Musing as I have been on what it means to be American, what to find pride in, and how the anniversary of U.S. independence reflects upon my life and the current state of my country, I often find bittersweet solace thinking about the words from leaders of the past. Lawyers, Guns, and Money posted a good one today:
William McKinley, calling for a day of thanksgiving and prayer, 6 July 1898:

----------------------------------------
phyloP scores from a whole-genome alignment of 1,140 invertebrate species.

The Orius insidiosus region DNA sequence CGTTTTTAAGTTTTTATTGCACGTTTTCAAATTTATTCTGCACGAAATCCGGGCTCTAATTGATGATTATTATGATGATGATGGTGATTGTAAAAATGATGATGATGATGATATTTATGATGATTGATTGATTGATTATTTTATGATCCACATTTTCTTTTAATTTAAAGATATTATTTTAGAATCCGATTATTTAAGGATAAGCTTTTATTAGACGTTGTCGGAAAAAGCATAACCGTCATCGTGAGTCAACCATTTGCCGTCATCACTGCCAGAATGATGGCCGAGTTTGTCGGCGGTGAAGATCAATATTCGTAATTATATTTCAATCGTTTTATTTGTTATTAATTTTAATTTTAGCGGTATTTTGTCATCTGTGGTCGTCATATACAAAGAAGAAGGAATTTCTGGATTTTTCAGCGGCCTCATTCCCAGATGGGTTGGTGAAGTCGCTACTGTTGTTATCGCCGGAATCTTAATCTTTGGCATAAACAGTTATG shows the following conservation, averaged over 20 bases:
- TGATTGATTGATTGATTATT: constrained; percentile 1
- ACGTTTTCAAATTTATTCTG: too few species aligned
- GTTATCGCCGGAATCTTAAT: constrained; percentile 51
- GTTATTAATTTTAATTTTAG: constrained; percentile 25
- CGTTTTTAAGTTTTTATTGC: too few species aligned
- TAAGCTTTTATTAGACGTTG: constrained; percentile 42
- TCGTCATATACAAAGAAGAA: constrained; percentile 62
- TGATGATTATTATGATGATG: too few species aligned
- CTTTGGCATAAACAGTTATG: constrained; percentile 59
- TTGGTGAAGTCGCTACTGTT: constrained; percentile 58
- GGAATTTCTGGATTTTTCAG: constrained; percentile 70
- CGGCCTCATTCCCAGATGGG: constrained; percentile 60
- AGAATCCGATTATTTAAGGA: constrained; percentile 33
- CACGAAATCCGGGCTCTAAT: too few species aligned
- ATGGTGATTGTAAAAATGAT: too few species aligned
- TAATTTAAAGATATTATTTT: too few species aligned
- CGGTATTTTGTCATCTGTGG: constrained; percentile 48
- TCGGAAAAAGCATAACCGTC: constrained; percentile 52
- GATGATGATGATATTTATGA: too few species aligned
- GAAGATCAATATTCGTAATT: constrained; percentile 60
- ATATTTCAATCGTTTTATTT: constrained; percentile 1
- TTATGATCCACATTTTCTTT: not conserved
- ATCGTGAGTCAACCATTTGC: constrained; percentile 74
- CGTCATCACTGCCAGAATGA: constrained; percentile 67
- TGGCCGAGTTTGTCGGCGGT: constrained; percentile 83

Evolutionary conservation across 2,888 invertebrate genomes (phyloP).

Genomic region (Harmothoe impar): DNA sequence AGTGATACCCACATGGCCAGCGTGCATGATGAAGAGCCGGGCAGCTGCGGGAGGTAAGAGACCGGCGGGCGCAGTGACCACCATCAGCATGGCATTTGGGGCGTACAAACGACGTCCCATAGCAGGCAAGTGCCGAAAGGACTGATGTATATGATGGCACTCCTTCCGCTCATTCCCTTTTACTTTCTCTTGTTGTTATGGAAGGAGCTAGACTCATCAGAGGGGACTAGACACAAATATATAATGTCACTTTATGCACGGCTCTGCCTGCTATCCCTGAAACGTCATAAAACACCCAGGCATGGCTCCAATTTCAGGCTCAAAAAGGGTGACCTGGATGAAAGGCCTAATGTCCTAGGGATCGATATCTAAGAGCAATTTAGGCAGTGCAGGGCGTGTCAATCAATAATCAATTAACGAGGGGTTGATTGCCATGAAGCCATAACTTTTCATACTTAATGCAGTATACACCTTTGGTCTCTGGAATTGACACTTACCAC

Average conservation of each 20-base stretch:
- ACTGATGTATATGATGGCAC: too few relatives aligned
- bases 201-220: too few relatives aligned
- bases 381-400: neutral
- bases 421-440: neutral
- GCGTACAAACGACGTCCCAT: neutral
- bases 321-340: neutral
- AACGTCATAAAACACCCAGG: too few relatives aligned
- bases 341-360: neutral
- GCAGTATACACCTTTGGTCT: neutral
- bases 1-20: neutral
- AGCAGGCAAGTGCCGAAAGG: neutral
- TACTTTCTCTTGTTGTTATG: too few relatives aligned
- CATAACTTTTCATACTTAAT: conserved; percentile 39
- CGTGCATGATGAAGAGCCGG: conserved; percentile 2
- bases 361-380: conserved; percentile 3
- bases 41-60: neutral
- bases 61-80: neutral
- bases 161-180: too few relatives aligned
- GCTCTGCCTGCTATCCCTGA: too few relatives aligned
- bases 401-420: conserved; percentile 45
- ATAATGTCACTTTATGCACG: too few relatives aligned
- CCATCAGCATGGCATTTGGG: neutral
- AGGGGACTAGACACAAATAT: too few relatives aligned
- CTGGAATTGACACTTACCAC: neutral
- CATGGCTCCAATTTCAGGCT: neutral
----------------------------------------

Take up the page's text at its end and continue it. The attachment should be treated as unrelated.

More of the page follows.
With the nation’s thanks let there be mingled the nation’s prayers that our gallant sons may be shielded from harm alike on the battlefield and in the clash of fleets, and be spared the scourge of suffering and disease while they are striving to uphold their country’s honor; and withal let the nation’s heart be stilled with holy awe at the thought of the noble men who have perished as heroes die, and be filled with compassionate sympathy for all those who suffer bereavement or endure sickness, wounds, and bonds by reason of the awful struggle. And above all, let us pray with earnest fervor that He, the Dispenser of All good, may speedily remove from us the untold afflictions of war and bring to our dear land the blessings of restored peace and to all the domain now ravaged by the cruel strife the priceless boon of security and tranquillity.